Chicken Satay

Fowl Play (and Chicken Satay) by Carol Wilson

Not all that long ago, chicken was a luxury, a treat to be anticipated at Christmas or on special occasions. Chickens were reared slowly until they were plump and succulent, before they were slaughtered at around eighty days old. Then in the late 1950s, intensive farming was introduced from the USA and chickens gradually became cheaper and today are affordable by almost everyone.

But cheapness and availability come at a price. Intensively reared chickens or ‘broilers’ as they are called are kept in windowless sheds, lit by carefully controlled artificial lighting and are fed and watered automatically. The minimum legal requirement of space for one bird is just under 3/4 the size of an A4 sheet of paper and there are anything from 20,000 to a 100,000 birds kept in just one shed.

Even more horrific is the fact that their beaks are cut to stop them causing too much damage to each other. Their feed is supplemented with antibiotics and growth enhancers and as the chickens’ growth is accelerated, many birds become lame because their legs can’t take the extra weight. The concrete floors of the sheds are covered with litter- wood shavings, shredded paper or straw, which is not removed until the birds are slaughtered. As a result, the birds sleep in their own mess and sometimes develop breast blisters and hock burns – easily identifiable by the marks on the upper leg joints of cheap chickens. More than two million chickens die from disease in the sheds each year, due to improper faeces clearing.

After slaughtering, the chickens are plunged into scalding water, after which a mechanical process removes the feathers. The birds absorb water during this time -up to 7.4% of their own body weight and then the birds are often frozen. Its little wonder that broilers have little flavour or texture!

Around 8 million broiler chickens are sold every yea, compared to around 3 million free-range birds in the UK. However, some chicken that is labelled ‘free range’ may not be all that it seems. The law permits three types of ‘free-range’, so it’s best to look for the words ‘Traditional Free Range’ or ‘Free Range Total Freedom’ and also to ascertain that the bird has been dry plucked as opposed to being immersed in scalding water. If the bird has also been hung in the traditional way, this will also concentrate the flavour.

Genuinely free range birds are reared in small houses and moved regularly on to new grass. The best have 24-hour access to the outdoors, with fresh air and the freedom to scratch about, plus access to shelter when needed, a place to roost and a plentiful supply of grain and fresh water.

Organic free range chickens have continuous daytime access to clean pasture (except in adverse weather) and are slaughtered when they are at least 81 days old. They feed on corn (grown without the use of chemicals), fish meal, full fat soya, field beans, lucerne (a type of grass) and a small addition of natural vitamins and minerals.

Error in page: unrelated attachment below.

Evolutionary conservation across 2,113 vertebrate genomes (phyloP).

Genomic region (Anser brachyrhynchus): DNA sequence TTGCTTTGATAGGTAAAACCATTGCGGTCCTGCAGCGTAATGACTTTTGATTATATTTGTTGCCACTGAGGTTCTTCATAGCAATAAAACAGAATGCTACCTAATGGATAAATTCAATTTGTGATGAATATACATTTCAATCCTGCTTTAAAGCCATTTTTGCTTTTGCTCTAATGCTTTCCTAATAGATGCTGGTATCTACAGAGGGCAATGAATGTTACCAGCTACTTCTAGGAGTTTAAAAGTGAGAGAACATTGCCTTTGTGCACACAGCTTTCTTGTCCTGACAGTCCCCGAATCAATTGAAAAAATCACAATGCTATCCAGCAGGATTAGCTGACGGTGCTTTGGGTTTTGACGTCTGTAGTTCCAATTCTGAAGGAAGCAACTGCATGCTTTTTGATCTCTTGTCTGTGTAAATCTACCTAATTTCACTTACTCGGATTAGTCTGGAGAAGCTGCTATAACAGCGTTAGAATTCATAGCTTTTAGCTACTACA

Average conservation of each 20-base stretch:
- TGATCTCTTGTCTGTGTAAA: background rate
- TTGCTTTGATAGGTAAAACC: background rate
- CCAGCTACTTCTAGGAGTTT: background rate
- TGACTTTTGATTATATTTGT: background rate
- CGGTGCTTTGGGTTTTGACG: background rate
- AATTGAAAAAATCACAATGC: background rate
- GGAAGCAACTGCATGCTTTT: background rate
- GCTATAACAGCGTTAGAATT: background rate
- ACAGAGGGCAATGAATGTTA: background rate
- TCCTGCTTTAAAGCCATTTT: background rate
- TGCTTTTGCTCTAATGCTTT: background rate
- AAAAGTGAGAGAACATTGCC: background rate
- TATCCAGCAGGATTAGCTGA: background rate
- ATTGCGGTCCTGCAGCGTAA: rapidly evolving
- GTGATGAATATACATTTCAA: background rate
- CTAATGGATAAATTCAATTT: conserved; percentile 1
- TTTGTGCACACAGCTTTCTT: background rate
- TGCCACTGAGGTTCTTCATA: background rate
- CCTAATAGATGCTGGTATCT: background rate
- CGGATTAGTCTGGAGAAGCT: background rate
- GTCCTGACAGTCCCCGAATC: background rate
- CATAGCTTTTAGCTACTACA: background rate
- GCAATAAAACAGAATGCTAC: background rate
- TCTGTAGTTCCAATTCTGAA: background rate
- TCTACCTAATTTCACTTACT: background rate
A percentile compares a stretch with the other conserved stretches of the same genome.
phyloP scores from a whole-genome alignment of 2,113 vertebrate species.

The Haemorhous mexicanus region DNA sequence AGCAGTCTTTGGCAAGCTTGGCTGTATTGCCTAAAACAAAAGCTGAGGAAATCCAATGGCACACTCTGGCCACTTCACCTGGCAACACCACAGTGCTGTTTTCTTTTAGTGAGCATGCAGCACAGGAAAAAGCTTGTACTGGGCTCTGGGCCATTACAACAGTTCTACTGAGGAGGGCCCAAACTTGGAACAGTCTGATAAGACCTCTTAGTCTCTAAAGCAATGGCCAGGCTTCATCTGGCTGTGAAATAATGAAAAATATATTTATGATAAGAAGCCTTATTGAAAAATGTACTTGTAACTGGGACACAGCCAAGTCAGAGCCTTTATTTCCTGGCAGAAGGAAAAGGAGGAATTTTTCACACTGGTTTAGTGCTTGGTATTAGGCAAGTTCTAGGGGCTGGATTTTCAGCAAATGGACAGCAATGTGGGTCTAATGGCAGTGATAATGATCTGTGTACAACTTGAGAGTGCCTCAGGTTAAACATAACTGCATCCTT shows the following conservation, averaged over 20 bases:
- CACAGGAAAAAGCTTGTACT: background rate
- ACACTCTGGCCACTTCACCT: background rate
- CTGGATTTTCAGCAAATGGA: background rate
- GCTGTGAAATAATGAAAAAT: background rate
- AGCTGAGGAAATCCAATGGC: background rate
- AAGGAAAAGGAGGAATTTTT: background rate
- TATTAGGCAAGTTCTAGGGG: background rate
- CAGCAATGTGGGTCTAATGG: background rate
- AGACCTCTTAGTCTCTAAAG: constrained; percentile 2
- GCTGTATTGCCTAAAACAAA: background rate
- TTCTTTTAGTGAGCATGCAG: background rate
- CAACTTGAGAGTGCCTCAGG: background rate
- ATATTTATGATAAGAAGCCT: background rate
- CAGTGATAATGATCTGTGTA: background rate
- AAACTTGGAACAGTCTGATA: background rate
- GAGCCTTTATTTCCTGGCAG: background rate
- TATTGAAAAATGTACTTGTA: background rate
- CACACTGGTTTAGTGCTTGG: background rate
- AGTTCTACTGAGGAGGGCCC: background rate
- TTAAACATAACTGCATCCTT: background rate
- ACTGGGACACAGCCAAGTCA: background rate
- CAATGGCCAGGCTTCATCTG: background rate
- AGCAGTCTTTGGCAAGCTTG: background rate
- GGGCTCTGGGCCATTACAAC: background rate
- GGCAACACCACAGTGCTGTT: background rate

Commercial free-range systems have massive flocks, often around 15,000 birds, which are housed in huge sheds. Legally, the birds must have continuous access to open-air runs, and there must not be more than 1,000 birds per hectare of ground to which the birds have access.

The meat of intensively reared chickens has a bland flavour, flabby, often watery texture and none of the succulence of organic and free-range farmyard chickens. The latter need longer cooking times to allow their strong muscles to become tender. I’ve tried several types of chicken and the best are from small farmers and producers who are concerned about the welfare of their birds and are proud of their happy flocks.

Of course rearing chickens this way is more expensive, but surely we’d be willing to pay the extra in return for the old fashioned rich meaty flavour and beautiful firm moist texture?


350g/12 oz chicken breast meat, skin removed

6 tablespoons soy sauce

Juice of 1 lemon

1 tablespoon Light Muscovado sugar

1 garlic clove, crushed

2.5cm/1 inch piece fresh ginger, peeled and crushed

4 tablespoons crunchy peanut butter

250ml/8 fl oz water

Cut the meat into small pieces and place in a bowl. Combine the soy sauce, lemon juice, sugar, garlic and ginger and pour over the chicken. Cover and leave to marinate for 2-8 hours. Thread the chicken pieces on to pre soaked bamboo skewers (to prevent them burning) keeping the meat as flat as possible. Put the peanut butter and water in a pan and pour in the marinade juices. Bring to the boil, stirring and simmer for 3-5 minutes until the mixture is smooth and shiny. Remove from the heat. Cook the chicken skewers under a preheated medium hot grill for about 3 minutes per side. Serve with a small bowl of the satay sauce for dipping the meat.

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1 Comment

  1. Let Them Eat Chicken: The Round-Up « A Merrier World

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